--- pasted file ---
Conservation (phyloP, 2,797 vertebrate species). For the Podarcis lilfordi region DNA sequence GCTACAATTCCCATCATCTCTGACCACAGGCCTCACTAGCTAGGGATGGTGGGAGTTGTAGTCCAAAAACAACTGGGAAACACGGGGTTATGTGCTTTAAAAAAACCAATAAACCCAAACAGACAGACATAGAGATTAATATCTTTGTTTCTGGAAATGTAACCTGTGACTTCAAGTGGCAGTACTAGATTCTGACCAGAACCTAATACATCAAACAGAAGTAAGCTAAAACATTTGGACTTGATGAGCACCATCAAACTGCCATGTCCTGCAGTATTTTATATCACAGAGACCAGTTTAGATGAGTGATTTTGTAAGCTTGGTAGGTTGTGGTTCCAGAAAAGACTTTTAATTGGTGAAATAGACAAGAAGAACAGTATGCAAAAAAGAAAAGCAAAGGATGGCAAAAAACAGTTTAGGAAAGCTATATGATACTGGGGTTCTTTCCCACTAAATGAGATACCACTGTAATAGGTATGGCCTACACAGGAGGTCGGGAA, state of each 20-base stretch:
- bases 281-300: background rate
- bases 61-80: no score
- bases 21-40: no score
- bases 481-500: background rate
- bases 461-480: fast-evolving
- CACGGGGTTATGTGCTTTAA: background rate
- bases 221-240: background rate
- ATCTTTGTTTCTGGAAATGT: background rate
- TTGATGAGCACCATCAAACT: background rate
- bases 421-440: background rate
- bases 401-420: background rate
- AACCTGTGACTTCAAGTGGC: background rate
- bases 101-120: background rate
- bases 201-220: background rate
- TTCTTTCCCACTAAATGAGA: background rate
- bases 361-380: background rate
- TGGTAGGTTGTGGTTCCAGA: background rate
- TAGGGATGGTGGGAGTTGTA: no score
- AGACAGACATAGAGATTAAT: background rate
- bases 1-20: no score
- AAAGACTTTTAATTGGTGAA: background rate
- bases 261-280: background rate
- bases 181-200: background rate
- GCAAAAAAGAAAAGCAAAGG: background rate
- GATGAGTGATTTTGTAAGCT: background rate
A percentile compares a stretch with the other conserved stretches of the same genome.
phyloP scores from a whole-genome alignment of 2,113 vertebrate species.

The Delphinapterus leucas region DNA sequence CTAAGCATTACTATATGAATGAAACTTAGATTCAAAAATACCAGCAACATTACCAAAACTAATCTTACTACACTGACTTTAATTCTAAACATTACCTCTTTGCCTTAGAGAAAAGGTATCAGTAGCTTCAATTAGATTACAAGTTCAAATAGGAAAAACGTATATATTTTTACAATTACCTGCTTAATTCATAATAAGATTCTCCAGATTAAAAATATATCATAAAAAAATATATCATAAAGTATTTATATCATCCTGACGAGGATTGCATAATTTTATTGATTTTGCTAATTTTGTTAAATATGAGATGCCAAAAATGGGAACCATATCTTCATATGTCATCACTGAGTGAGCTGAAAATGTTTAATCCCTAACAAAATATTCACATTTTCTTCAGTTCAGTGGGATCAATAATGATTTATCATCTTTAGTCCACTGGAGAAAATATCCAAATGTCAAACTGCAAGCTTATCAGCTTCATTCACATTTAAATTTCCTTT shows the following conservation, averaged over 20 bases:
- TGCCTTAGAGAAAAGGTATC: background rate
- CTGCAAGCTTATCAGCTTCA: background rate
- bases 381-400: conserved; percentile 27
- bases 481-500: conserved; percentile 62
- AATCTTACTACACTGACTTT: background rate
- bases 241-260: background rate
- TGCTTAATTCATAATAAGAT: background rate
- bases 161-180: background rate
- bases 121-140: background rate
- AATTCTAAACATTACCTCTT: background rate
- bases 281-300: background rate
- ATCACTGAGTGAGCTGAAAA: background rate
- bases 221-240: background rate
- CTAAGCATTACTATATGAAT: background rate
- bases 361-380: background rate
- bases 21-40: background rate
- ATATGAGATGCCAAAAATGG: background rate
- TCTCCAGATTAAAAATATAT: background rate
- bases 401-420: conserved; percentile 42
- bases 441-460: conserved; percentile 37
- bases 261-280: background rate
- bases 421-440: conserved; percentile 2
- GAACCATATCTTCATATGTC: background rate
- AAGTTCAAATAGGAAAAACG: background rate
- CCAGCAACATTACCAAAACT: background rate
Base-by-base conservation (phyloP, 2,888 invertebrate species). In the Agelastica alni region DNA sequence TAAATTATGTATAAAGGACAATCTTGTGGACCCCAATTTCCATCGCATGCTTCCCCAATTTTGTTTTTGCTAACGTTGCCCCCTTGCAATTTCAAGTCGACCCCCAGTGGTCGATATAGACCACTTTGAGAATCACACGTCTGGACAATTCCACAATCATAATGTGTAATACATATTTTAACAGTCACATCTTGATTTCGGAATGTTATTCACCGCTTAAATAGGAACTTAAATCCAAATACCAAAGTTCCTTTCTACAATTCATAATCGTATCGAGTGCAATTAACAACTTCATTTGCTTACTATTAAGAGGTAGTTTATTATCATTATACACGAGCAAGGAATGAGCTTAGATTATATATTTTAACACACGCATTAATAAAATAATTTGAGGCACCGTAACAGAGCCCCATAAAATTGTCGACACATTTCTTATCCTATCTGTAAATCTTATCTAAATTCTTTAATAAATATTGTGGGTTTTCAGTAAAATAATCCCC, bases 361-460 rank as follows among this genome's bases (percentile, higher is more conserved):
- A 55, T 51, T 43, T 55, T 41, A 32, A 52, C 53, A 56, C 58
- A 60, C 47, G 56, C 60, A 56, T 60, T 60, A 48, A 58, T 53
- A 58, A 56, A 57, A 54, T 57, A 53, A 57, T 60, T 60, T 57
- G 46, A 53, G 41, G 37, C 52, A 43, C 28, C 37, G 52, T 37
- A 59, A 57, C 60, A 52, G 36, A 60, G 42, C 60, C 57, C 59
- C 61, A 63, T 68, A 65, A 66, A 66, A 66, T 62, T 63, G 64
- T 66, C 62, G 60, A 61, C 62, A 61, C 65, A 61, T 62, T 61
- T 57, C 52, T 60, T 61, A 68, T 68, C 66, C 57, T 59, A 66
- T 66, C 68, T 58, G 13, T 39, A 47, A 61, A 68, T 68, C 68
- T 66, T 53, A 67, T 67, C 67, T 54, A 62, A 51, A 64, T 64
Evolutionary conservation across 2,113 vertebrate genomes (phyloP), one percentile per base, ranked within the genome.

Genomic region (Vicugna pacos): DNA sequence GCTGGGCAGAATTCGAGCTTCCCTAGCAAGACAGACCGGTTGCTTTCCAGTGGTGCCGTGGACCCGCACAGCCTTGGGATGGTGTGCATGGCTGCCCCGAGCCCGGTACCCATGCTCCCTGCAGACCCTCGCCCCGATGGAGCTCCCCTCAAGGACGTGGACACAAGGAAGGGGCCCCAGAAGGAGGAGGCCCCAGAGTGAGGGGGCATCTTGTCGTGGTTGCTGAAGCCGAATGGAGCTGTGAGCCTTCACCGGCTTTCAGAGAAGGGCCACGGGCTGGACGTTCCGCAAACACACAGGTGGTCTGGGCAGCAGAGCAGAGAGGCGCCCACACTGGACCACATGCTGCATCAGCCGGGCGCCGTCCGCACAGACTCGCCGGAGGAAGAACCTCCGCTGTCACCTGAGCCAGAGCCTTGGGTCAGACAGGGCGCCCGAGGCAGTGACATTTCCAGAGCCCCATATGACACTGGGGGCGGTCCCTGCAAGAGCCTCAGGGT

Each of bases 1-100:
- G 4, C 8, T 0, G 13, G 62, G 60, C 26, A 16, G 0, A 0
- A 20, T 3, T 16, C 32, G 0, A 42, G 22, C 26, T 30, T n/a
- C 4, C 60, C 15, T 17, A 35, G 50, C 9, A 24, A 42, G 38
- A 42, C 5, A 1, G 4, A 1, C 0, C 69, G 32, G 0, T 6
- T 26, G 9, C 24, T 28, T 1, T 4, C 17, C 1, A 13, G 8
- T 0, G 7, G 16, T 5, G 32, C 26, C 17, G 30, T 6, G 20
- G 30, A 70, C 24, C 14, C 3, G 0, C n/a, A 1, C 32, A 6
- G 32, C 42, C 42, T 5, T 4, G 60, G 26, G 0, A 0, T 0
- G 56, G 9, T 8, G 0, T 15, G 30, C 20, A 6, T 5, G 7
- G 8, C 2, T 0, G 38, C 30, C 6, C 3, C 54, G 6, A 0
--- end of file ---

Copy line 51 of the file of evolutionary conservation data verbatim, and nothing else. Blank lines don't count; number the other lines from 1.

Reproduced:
- bases 421-440: conserved; percentile 2